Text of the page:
Old drug, new cure

The discovery of an antibiotic that virtually halves the incidence of asthma attacks may one day be able to help some patients avoid catching pneumonia.

Research led by Australia’s Professor Peter Gibson, whose asthma study has been published in medical journal The Lancet, found the drug azithromycin cut asthma attacks in adult patients by 40 per cent.

Prof Gibson’s team at the NSW Hunter Medical Research Institute (HMRI) said the antibiotic appeared to reduce inflammation in the lung’s small airways.

One in 10 Australians have asthma and elderly people with the disease are more prone to contract pneumonia as a side effect of their medication.

“It would be worth studying in future if the antibiotic could in some way break the link between asthma and pneumonia,” Prof Gibson told YourLifeChoices.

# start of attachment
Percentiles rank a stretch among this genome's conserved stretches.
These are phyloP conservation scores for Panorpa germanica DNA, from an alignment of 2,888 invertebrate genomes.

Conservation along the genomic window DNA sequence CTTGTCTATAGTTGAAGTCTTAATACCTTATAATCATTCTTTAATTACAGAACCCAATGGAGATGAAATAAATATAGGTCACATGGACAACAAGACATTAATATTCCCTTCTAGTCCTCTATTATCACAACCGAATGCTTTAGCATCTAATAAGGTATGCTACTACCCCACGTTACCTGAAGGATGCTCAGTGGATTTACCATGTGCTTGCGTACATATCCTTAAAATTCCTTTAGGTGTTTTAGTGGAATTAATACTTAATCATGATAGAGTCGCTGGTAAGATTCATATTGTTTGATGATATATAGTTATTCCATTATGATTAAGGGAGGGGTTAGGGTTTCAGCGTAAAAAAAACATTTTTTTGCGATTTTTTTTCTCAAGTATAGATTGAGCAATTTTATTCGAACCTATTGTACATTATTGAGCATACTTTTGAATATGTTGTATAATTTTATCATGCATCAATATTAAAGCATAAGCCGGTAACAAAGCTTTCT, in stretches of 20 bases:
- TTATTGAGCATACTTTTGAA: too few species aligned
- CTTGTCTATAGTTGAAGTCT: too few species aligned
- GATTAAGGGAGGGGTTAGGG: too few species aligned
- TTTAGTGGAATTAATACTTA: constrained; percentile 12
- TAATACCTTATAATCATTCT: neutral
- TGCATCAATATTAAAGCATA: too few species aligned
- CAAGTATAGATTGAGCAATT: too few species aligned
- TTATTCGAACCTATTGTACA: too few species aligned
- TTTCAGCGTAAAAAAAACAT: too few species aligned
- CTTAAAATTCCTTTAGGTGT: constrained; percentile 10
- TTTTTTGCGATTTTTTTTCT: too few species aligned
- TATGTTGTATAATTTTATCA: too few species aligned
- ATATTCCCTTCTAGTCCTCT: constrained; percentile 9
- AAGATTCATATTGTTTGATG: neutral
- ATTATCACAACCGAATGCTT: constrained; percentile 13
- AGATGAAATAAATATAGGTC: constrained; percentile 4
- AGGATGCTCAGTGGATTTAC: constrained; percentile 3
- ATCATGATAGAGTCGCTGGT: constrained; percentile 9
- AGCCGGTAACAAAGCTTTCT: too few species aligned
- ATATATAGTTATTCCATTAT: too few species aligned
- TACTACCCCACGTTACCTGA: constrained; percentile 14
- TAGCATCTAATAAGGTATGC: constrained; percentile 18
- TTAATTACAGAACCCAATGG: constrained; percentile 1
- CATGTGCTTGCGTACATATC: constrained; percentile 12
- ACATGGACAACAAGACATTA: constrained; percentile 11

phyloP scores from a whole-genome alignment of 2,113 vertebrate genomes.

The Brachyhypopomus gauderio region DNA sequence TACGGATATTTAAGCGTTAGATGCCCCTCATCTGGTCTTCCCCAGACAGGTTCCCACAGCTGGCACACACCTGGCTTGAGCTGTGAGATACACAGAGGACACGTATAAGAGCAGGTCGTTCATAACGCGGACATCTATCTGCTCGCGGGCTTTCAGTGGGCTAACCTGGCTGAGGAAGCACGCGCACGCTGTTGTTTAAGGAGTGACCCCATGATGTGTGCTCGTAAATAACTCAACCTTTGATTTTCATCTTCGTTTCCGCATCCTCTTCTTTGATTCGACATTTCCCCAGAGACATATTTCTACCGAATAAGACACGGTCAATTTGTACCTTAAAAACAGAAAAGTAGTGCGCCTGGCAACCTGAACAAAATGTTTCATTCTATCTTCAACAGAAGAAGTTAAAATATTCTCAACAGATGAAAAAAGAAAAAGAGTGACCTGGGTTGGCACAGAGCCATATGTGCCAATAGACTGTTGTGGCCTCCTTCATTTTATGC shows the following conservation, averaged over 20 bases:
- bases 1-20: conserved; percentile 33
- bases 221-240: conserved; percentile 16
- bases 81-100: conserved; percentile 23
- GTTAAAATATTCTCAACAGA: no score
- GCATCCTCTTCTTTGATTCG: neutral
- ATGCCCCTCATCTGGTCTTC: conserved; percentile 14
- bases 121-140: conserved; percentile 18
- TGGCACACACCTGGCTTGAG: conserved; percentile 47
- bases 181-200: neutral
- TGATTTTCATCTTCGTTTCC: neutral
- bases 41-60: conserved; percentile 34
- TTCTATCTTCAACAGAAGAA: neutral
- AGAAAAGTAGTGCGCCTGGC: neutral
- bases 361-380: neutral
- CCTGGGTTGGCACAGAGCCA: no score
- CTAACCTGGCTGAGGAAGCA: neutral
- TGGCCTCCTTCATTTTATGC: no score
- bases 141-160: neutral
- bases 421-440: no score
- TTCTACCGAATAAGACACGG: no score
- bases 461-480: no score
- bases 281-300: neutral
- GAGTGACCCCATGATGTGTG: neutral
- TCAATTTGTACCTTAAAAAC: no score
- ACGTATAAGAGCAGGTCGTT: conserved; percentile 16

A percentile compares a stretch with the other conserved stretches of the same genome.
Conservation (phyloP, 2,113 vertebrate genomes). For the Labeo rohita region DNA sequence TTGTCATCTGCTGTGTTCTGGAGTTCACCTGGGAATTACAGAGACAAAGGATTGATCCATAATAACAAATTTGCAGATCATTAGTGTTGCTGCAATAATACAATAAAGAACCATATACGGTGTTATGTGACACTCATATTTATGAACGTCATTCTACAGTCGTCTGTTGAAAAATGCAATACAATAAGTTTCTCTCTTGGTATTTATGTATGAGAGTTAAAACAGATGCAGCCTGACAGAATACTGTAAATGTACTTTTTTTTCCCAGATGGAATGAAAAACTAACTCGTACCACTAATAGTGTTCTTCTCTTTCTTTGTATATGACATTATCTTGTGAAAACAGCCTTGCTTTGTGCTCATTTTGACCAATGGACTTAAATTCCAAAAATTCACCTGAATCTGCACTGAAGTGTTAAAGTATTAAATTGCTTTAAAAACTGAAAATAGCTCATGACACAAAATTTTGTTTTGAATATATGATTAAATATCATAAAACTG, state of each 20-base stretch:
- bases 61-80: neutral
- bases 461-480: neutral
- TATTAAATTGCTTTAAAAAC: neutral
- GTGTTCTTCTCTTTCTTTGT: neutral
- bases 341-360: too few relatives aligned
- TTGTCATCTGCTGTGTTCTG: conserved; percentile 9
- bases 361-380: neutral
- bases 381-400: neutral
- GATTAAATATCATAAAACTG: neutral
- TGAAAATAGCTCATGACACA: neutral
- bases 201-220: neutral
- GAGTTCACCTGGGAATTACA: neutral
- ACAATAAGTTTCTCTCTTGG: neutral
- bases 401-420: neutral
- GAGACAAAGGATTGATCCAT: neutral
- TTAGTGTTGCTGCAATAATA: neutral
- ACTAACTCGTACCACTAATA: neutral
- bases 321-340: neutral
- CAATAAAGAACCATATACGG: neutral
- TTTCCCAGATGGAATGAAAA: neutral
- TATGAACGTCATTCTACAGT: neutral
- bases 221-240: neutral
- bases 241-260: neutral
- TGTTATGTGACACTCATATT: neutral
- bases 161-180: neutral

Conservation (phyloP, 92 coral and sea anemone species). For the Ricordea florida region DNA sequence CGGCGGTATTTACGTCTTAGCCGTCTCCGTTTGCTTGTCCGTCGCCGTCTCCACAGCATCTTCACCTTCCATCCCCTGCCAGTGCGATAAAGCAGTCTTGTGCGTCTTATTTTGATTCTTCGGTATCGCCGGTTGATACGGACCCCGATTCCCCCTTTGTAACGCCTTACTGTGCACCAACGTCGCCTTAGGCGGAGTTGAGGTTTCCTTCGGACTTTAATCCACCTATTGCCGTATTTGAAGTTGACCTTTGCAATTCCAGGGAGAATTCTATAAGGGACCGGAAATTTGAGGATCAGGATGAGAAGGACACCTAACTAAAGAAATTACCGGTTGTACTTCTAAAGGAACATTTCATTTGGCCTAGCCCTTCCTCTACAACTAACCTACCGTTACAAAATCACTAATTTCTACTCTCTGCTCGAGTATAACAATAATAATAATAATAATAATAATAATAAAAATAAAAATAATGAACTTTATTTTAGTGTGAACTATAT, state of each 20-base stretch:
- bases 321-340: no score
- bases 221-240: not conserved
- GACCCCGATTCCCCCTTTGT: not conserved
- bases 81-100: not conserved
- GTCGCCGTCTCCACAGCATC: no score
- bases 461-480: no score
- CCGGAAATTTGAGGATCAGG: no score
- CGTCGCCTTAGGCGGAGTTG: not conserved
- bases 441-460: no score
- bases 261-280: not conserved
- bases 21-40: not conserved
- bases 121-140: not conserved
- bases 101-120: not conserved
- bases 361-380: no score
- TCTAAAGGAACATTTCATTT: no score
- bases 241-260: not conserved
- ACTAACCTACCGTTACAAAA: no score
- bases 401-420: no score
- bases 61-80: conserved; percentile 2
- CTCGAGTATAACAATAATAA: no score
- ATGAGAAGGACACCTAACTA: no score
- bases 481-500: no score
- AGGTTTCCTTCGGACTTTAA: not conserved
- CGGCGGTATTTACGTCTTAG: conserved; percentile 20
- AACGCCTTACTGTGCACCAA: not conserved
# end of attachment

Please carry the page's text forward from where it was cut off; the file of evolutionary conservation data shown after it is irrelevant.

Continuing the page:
“At the moment we don’t have that evidence and nor do we recommend that antibiotics be used to prevent pneumonia. We support the use of vaccinations,” he said.

The HMRI team gave azithromycin three times a week to 200 patients whose asthma symptoms did not respond to standard treatment. After nearly a year, they reported a 40 per cent reduction in moderate and severe asthma attacks.

“The main problem in asthma is narrowing of the airways, and that’s caused by muscle spasms and inflammation,” Prof Gibson said.

“Azithromycin appears to work on the swelling and the mucus part of the problem.”

In a bid to avoid antibiotic resistance, the HMRI team is working on an inhaler version of the drug.

Azithromycin has been used since the 1980s to cure the lung disease diffuse panbronchiolitis.

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Written by Olga Galacho

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